In 2012, the Florida Legislature paid for the State University System to hire consultants. The Parthenon Group in January presented strategies to the Board of Governors, from letting each school do its own thing, to collaborating, to creating a single new online university.

The board opted for something in the middle. In February, leaders approved a plan, now wrapped in a sweeping education bill moving through the Legislature. The measure will let the board designate a lead institution, likely the University of Florida, to drive development of new online degree programs, set best practices and generally light the way.

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The legislation seeks to coordinate an effort that previously had schools moving in different directions. UF offers 80 online programs, 70 of them graduate level. The University of Central Florida has 60 online programs, six of them bachelor's degrees, 25 master's and 29 graduate certificates.

USF offers 26 online degrees and 46 graduate certificates in everything from sciences to music education to public health. It was ranked among the nation's best for having affordable online programs this year.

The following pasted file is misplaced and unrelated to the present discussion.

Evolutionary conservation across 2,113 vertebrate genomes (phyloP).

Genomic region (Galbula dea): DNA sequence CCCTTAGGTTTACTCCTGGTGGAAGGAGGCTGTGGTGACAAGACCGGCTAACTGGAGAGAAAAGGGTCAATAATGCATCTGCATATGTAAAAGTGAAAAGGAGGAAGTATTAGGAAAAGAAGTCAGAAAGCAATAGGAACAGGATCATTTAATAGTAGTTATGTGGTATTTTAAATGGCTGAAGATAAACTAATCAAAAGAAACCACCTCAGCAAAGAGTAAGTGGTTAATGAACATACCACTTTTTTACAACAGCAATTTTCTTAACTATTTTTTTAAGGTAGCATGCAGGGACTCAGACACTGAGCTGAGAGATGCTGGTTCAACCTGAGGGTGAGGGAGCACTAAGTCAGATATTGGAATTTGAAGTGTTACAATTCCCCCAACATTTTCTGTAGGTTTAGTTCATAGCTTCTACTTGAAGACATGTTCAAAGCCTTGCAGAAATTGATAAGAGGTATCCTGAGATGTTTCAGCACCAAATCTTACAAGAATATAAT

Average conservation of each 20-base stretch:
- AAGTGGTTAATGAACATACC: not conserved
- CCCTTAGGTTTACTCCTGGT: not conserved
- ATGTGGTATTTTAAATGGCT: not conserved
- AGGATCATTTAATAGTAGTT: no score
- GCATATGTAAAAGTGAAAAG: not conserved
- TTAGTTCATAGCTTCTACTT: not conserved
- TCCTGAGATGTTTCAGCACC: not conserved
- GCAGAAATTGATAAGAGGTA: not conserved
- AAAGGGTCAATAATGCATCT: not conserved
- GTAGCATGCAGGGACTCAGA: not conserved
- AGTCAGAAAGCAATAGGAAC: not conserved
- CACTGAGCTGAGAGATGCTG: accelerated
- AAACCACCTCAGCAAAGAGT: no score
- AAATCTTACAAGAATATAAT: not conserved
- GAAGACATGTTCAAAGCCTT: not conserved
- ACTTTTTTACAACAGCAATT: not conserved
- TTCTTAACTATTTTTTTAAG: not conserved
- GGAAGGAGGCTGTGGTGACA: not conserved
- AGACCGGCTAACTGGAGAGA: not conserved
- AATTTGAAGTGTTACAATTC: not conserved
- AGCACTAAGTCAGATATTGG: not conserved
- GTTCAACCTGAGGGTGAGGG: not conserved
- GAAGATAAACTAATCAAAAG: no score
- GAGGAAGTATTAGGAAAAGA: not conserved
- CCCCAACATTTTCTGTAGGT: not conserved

In the 2011-12 academic year, 6,525 full-time USF students never set foot in class, except maybe for orientation or a final exam.

All 28 state colleges, including St. Petersburg College and Hillsborough Community College, offer online classes. All the state universities do, except for fledgling Florida Polytechnic and New College of Florida, a small residential school in Sarasota where human connection reigns.

More than 170,000 university students in Florida take a blended approach, some online, some on campus. That's the sweet spot, experts say, the perfect mix of convenience and college life.

• • •

Sissy Kelly had completed exactly one college class when the phone rang.

She had left the military after an injury, she said, and had a daughter at 20. Still, she was filled with youthful ambition, focused on graduating from HCC and becoming a paralegal.

The call came after algebra. Her father had been in a motorcycle accident in Idaho. He wasn't going to make it through the night.

Kelly got on a plane.

Her dad lived. But school had gone on without her. She needed to work and support her daughter. She had a son, got jobs at Burdines and banks and eventually in the appeals and grievances department at United Health Care. She drove the kids to school and dentists, sold Girl Scout cookies outside Walmart.

But the kids were growing. They'd be gone one day. What was she going to do for herself?